Older than the Alps, the Pyrenees stand like a rocky fortress between the countries of Spain and France. However, as rocks do not understand boundaries, their orography runs indistinctly between the two states, which cross the map from east to west. Within its walls, the Pyrenees enclose peaks over 3,000 meters high, the highest of which is the Aneto. This one rises to 3,404 meters. Although it is expected to disappear in about 30 years, the only glaciers in the Iberian Peninsula and the largest in southern Europe are nestled in these ranges, which year after year are traveled by millions of people. One of its most famous routes is known as the Transpirenaica route.
This route joins the Mediterranean Sea with the Cantabrian Sea, from Cape de Creus to the town of Hondarribia, or vice versa, along a length of 800 kilometers. It can be done by car, motorcycle, bicycle or even on foot.
The Transpirenaica route runs through the French regions of New Aquitaine and Occitania and through the communities of the Basque Country, Navarre, Aragón and Catalonia, as well as the small state of Andorra. Its route can be followed by different roads, although the official route for those who decide to walk it is the GR11 trail.
If you choose to go in the direction that goes from west to east, the hiker or driver would begin the journey in Hondarribia. After leaving the Basque Country behind, the valleys and lush forests of Navarre make their way to the Baztan Valley. In the municipality of Roncesvalles, the Transpirenaica route crosses with some pilgrims, who begin the Way to Santiago here. Afterwards, the route comes across the Irati forest, the second largest and best preserved beech and fir forest in Europe, behind only the Black Forest.
The route continues, passing through the steep Aragonese Pyrenees, the Ordesa and Monte Perdido Park, the French High Pyrenees, the glacial cirques, the Gran Cascada or Candanchú. Options are diverse, as the car allows deviations and changes in the route, and many, as there are many places in 800 kilometers.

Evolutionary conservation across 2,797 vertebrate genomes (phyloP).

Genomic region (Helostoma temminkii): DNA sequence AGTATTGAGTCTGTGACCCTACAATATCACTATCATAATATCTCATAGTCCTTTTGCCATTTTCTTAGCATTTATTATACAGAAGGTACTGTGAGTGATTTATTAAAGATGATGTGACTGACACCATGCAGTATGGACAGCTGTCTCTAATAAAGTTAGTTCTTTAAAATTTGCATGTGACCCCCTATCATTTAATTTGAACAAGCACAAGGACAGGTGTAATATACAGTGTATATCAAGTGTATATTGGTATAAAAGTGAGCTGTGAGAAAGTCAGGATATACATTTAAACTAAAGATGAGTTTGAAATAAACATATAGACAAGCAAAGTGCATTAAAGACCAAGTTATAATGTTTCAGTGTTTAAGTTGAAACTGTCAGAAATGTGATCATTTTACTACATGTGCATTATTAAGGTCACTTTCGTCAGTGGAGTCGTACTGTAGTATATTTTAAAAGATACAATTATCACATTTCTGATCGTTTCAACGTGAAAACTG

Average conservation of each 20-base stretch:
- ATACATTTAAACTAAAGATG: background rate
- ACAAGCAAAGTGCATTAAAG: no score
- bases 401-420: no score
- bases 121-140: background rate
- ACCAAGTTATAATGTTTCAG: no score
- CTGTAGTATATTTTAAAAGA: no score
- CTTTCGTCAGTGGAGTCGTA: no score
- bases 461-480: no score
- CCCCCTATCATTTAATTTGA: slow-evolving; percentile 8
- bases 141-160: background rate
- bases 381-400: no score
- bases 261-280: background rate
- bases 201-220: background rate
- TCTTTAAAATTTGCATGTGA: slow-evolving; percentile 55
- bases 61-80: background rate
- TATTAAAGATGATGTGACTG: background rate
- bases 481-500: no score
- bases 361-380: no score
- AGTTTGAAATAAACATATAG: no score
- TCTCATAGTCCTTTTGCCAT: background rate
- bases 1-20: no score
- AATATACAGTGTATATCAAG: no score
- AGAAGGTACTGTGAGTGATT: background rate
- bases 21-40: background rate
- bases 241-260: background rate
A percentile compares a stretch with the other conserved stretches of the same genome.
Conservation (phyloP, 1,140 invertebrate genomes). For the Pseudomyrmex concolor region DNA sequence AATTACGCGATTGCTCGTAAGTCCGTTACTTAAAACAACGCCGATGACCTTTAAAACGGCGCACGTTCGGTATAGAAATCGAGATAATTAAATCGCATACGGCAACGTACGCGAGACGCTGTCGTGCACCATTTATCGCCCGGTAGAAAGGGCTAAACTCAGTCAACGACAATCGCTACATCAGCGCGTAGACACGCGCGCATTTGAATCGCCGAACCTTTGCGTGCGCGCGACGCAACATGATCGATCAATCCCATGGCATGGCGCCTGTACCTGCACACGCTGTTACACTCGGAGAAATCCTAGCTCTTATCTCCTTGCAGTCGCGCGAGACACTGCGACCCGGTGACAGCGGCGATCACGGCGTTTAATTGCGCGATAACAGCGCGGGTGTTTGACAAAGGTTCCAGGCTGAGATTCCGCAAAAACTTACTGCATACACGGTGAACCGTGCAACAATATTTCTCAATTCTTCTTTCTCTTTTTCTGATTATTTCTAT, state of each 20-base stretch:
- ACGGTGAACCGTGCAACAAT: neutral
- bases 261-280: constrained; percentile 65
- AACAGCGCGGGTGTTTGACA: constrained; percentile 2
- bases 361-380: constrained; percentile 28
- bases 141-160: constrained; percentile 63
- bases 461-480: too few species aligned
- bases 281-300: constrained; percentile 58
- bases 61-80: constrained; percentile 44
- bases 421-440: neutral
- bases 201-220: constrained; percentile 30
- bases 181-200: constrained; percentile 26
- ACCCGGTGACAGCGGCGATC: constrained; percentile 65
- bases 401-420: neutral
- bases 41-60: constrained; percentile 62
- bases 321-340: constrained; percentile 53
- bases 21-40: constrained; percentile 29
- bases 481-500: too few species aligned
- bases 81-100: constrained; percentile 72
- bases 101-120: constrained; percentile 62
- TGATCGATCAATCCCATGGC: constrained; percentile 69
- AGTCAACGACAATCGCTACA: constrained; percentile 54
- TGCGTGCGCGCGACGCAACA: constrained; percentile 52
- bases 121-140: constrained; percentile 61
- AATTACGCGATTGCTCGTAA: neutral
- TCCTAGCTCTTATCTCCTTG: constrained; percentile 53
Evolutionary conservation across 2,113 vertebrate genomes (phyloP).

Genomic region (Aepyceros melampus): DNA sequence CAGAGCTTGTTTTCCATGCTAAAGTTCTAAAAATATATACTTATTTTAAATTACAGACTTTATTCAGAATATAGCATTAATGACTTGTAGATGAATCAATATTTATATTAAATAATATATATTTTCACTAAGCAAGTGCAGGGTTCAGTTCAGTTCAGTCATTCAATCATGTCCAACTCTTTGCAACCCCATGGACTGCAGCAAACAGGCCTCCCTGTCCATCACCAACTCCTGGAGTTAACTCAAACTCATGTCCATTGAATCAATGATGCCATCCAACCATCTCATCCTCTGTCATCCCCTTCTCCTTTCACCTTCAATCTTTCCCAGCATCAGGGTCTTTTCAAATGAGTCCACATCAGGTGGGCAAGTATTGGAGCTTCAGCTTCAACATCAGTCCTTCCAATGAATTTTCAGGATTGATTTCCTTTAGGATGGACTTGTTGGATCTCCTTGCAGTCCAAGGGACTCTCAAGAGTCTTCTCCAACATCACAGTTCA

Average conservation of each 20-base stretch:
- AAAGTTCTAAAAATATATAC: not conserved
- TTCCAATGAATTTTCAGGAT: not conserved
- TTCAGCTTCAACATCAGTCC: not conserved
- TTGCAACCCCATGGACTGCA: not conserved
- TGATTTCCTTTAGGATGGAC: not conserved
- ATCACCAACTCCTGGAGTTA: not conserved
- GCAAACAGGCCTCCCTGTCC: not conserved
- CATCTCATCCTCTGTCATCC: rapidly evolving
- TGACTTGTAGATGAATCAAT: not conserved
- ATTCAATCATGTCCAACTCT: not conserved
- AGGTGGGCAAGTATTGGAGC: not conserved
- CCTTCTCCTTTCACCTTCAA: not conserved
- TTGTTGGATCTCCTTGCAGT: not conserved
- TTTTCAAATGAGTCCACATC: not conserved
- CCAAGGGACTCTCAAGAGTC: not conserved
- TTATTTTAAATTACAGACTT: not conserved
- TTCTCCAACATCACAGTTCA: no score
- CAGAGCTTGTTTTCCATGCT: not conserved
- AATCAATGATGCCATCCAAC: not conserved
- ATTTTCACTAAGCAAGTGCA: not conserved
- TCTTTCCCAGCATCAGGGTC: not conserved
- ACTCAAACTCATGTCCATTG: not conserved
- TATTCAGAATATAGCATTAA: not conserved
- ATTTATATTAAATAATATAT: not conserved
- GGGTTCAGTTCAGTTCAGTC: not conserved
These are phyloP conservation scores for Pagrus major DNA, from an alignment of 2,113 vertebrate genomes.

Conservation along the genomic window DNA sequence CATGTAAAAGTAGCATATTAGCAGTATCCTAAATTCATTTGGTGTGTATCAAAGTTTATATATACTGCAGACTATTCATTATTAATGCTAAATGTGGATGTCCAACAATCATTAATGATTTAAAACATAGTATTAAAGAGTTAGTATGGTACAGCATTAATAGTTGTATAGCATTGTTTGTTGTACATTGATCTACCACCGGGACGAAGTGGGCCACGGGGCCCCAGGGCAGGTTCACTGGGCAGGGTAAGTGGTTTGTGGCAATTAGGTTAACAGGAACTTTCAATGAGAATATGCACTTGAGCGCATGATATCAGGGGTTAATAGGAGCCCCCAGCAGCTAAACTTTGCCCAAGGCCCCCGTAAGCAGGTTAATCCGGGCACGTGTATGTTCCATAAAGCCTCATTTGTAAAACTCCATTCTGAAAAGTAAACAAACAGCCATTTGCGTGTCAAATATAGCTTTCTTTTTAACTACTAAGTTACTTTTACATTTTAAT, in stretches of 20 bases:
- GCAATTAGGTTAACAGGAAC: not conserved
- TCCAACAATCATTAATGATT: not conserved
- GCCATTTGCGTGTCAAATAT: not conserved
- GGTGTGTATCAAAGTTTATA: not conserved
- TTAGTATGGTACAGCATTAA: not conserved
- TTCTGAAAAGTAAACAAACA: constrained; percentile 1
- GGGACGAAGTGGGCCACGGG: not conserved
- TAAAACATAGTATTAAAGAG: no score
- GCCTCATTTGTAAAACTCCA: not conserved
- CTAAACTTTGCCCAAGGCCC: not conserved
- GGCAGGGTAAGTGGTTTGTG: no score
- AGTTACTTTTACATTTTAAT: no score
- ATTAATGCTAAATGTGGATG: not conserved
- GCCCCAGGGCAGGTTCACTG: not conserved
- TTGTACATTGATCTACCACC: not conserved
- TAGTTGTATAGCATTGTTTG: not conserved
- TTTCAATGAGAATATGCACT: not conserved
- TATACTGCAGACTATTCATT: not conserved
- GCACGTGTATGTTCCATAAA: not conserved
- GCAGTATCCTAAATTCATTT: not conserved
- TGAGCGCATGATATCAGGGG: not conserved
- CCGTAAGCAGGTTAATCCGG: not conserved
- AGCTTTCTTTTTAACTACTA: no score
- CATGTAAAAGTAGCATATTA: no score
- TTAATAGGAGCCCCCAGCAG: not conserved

In 1985, the GR11 long-distance footpath, also known as the Transpirenaica route, was officially approved. The GR11 consists of some 42 or 46 stages, depending on the walking pace, and accumulates a difference in altitude of up to 42,000 meters. Since many do not have enough free days to undertake such an epic, hikers usually divide the trip into blocks that they complete in different months and years.
To do the Transpirenaica route on foot, it is advisable to be in good physical condition and well equipped. Overnight stays can be made in the villages along the route, in the shelters along the way, or it is even possible to sleep under the stars in tents or directly in a sleeping bag in the open. It is up to the traveler’s choice. However, it must always be taken into account that there are some places where it is forbidden to spend the night outdoors. This is the case of the National Park of Aigüestortes and Estany de Sant Maurici. Therefore, it is advisable to organize the route in detail before starting it.
Another recommendation is to do the Transpirenaica only between May and October, when temperatures are milder. In winter, the snow floods the trails and the cold is intense.
Another option can be to reduce the more than 40 stages on foot to a few by car along the winding roads that run between the mountains. In this case, the route can be as long as you want, because the best thing is to enjoy the road. Stop, watch and also make some trail or deviate a few kilometers off the road to visit spectacular places such as Gaube Lake, on the French side, or stop in villages like Ansó or Aínsa.
For driving enthusiasts or traveling bikers, the views from Tourmalet or the ascent of the Pic Negre are outstanding, since it is the only peak that motor vehicles can climb.
Unknown, underestimated. This is Albacete, a jewel we have yet…
Paseo del Prado is one of the most vibrant boulevards…
A fortress watching over the landscape from the top of…
Each and every person walking through the streets of Malasaña…